Edwards as Ben Casey, 1963
|Born||Vincent Edward Zoino
July 9, 1928
Brownsville, Brooklyn, New York City, New York, U.S.
|Died||March 11, 1996
Los Angeles, California, U.S.
|Occupation||Actor, director, singer|
|Spouse(s)||Kathy Kersh (1965-1965) (divorced) 1 child
Linda Foster (1967-1972) (divorced) 2 children
Cassandra Edwards (1980 -?) (divorced)
Janet Friedman (1994-1996) (his death)
Vince Edwards (born Vincent Edward Zoino; July 9, 1928 – March 11, 1996) was an American actor, director, and singer. He was best known for his TV role as doctor Ben Casey and as Major Cliff Bricker in the 1968 war film The Devil's Brigade.
Edwards was born in the Brownsville section of Brooklyn, New York City, New York, to Julia and Vincento Zoino. He and his twin brother, Anthony, were the youngest of seven children. He was a standout on his high school swim team and went on to study at Ohio State University on an athletic scholarship. He was part of the university's swim team that won the United States National Championships. He also studied aviation mechanics at East New York High School, worked as a lifeguard at Coney Island and swam for the Flatbush Boys Club.
Edwards studied acting at the American Academy of Dramatic Arts and in 1950, he was signed to a contract by Paramount Pictures, making his film debut as "Vince Edwards" in 1951's Mister Universe and then played the lead actor the following year in Hiawatha. Although he had major or lead roles in several films, including the film noirs The Killing (1956) and Murder by Contract (1958), it was not until he was featured in the title character on the highly successful Ben Casey television series that he achieved a level of stardom. The medical drama show, which he occasionally directed, ran from 1961 to 1966. As a result of the show's and his own popularity, Edwards also released several music albums and appeared in the all-star war film The Victors in 1963. He was represented by one of Hollywood's first "super agents", Abbey Greshler of Diamond Artists in Hollywood.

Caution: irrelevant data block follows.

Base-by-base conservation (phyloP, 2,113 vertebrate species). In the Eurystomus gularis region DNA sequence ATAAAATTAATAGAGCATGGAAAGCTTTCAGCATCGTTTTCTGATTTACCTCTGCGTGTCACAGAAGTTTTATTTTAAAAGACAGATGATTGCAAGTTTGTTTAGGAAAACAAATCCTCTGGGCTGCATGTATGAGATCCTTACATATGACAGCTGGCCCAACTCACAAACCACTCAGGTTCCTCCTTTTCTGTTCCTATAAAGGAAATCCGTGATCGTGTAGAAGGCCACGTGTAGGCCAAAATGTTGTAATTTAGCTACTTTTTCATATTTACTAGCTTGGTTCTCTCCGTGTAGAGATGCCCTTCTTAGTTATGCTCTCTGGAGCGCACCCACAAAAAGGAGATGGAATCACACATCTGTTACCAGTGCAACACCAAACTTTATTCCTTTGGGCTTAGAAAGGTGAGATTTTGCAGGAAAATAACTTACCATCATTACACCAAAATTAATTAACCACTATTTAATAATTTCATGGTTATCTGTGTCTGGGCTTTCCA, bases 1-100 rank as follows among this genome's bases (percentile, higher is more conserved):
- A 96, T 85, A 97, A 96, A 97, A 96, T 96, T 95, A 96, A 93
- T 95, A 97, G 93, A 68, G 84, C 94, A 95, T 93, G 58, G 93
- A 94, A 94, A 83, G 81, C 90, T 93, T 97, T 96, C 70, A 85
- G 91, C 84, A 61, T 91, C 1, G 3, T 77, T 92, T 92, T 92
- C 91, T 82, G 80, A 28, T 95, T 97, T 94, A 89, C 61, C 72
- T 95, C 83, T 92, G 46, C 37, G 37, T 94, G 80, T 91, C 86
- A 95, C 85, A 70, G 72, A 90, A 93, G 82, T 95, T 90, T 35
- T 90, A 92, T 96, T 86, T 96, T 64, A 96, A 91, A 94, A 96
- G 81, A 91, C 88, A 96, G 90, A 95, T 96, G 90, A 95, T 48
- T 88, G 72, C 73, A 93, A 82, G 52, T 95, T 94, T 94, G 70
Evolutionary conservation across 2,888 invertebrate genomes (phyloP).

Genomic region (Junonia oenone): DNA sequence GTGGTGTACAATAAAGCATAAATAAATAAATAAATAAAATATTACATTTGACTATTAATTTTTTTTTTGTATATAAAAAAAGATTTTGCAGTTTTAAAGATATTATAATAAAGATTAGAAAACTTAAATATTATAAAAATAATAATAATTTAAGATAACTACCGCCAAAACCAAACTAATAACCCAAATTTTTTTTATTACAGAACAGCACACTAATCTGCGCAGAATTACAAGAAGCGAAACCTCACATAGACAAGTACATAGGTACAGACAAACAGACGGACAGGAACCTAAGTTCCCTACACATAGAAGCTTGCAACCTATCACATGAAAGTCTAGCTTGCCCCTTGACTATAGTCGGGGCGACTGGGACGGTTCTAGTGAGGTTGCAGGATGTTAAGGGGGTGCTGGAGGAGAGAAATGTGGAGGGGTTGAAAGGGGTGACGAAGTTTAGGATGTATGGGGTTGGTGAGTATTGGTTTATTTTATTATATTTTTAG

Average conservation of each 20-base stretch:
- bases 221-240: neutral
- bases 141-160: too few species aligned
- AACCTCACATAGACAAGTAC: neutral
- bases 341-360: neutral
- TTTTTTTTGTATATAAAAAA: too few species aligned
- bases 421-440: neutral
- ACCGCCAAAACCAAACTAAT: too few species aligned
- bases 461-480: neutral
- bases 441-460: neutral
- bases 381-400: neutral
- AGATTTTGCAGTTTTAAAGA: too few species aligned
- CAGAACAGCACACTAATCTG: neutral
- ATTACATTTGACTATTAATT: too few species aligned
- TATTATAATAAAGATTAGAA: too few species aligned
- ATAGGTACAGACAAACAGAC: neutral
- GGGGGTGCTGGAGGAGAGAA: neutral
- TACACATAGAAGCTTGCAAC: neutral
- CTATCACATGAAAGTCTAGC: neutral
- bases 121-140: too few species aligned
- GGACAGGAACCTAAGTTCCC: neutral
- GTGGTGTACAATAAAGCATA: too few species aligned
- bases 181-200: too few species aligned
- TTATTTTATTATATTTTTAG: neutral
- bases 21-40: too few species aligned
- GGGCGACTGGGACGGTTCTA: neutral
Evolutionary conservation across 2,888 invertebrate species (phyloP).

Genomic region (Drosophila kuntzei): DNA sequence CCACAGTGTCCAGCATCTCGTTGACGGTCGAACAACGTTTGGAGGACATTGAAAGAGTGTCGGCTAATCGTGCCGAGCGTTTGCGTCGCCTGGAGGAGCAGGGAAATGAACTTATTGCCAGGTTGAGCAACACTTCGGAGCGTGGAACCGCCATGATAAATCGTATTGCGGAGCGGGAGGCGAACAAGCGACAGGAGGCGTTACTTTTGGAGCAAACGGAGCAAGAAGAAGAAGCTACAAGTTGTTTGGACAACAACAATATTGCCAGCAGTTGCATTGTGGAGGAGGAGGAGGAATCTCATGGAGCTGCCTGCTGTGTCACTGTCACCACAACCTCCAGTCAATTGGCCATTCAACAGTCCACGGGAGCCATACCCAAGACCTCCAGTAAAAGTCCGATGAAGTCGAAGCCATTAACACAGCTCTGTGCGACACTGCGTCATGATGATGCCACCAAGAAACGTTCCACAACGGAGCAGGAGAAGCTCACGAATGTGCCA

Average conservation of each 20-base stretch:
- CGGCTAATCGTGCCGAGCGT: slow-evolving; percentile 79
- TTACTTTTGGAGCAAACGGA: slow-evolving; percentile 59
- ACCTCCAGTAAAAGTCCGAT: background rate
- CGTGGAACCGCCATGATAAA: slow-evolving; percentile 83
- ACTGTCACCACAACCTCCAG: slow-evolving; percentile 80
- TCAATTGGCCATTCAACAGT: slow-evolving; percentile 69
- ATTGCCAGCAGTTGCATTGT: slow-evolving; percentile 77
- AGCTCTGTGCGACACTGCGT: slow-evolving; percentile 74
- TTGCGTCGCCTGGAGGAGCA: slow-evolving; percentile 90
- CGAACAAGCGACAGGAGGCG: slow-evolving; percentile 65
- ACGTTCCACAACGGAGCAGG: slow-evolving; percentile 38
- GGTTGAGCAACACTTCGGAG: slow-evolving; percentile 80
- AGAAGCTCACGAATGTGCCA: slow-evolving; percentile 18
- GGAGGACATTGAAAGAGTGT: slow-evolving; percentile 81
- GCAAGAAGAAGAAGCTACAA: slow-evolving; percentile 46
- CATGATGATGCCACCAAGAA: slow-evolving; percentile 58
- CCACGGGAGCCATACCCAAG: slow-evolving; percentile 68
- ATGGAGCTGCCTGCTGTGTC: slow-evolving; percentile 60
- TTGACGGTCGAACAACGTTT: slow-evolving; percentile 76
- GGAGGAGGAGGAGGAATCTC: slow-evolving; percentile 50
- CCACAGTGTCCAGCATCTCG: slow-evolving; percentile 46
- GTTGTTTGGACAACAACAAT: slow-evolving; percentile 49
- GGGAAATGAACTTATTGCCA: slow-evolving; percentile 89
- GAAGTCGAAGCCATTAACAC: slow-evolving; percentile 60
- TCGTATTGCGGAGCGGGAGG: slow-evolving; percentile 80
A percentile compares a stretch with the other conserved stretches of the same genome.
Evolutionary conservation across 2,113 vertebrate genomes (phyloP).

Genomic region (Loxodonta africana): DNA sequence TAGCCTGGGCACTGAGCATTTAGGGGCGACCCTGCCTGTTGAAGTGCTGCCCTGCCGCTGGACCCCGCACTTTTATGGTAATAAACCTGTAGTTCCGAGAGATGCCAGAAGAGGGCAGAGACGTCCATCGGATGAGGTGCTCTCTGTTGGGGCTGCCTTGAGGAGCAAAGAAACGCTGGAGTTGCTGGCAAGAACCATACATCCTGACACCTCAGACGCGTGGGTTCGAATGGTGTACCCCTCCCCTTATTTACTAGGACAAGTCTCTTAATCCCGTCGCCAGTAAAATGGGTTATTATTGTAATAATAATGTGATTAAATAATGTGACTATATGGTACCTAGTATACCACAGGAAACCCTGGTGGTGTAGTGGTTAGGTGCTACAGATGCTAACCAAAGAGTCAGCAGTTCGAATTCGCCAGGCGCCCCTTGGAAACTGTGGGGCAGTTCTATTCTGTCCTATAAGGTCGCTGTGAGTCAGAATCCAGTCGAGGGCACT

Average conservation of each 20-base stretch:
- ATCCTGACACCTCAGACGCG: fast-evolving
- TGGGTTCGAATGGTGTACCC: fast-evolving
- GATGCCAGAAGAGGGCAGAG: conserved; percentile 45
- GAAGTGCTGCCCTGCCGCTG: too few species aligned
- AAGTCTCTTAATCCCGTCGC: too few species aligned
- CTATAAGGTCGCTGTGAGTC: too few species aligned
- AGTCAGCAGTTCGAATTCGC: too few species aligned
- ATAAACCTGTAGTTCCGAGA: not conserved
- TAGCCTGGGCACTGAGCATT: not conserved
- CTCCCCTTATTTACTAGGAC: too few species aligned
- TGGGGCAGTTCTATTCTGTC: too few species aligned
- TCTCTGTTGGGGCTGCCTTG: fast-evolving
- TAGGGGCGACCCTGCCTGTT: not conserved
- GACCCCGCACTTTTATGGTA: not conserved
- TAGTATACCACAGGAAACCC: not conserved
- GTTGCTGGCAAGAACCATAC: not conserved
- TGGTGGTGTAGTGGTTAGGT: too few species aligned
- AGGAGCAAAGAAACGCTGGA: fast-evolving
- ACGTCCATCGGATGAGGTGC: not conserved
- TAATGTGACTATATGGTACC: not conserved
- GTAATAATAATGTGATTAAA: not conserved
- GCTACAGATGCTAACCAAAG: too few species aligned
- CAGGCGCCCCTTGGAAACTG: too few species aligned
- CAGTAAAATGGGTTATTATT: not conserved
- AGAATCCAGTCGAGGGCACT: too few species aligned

Edwards referred to rival actor Richard Chamberlain, who also played a television role as a medical doctor, as "a hack" and said that he "couldn't act his way out of a paper bag". During a heated confrontation between the two actors in Central Park in New York City in 1964, Edwards threw his ice cream cone onto Chamberlain's suit. The two never spoke again.
When the Ben Casey television series ended, Edwards returned to acting in motion pictures with a major role in the 1968 war drama The Devil's Brigade, together with films such as Hammerhead (1968), The Desperados (1969), and The Mad Bomber (1973). In 1983, he played the main protagonist, Hawk, in the sci-fi film Space Raiders. He continued to act in film as well as in guest spots on television, including roles in The Rhinemann Exchange (1977), Evening in Byzantium (1978), and the pilot episode of Knight Rider, Knight Of The Phoenix in 1982. He directed a number of episodes in a variety of television series including the original Battlestar Galactica. Some twenty-two years after the series ended, Edwards returned to television as Dr. Ben Casey in 1988. He made his last film, The Fear, in 1995. After the filming he was diagnosed with pancreatic cancer.
- Hiawatha (1952)
- Rogue Cop (1954)
- The Night Holds Terror (1955)
- The Killing (1956)
- Hit and Run (1957)
- The Hired Gun (1957)
- Island Women (1958)
- Murder by Contract (1958)
- City of Fear (1959)
- The Scavengers (1959)
- Too Late Blues (1961)
- The Victors (1963)
- The Devil's Brigade (1968)
- Hammerhead (1968)
- The Desperados (1969)
- Sole Survivor (1970)
- The Mad Bomber (1973)
- Evening in Byzantium (1978)
- The Seduction (1982)
- Space Raiders (1983)
- Deal of the Century (1983)
- Return to Horror High (1987)
- The Dirty Dozen: The Deadly Mission (1987)
- Cellar Dweller (1988)
- The Fear (1995)
- Vince Edwards profile at FilmReference.com
- William Grimes (1996-03-13). "Vince Edwards, 67, the Doctor In the Hit TV Series 'Ben Casey'". The New York Times. Retrieved 2014-01-17.
- Edwards' gravesite at FindAGrave.
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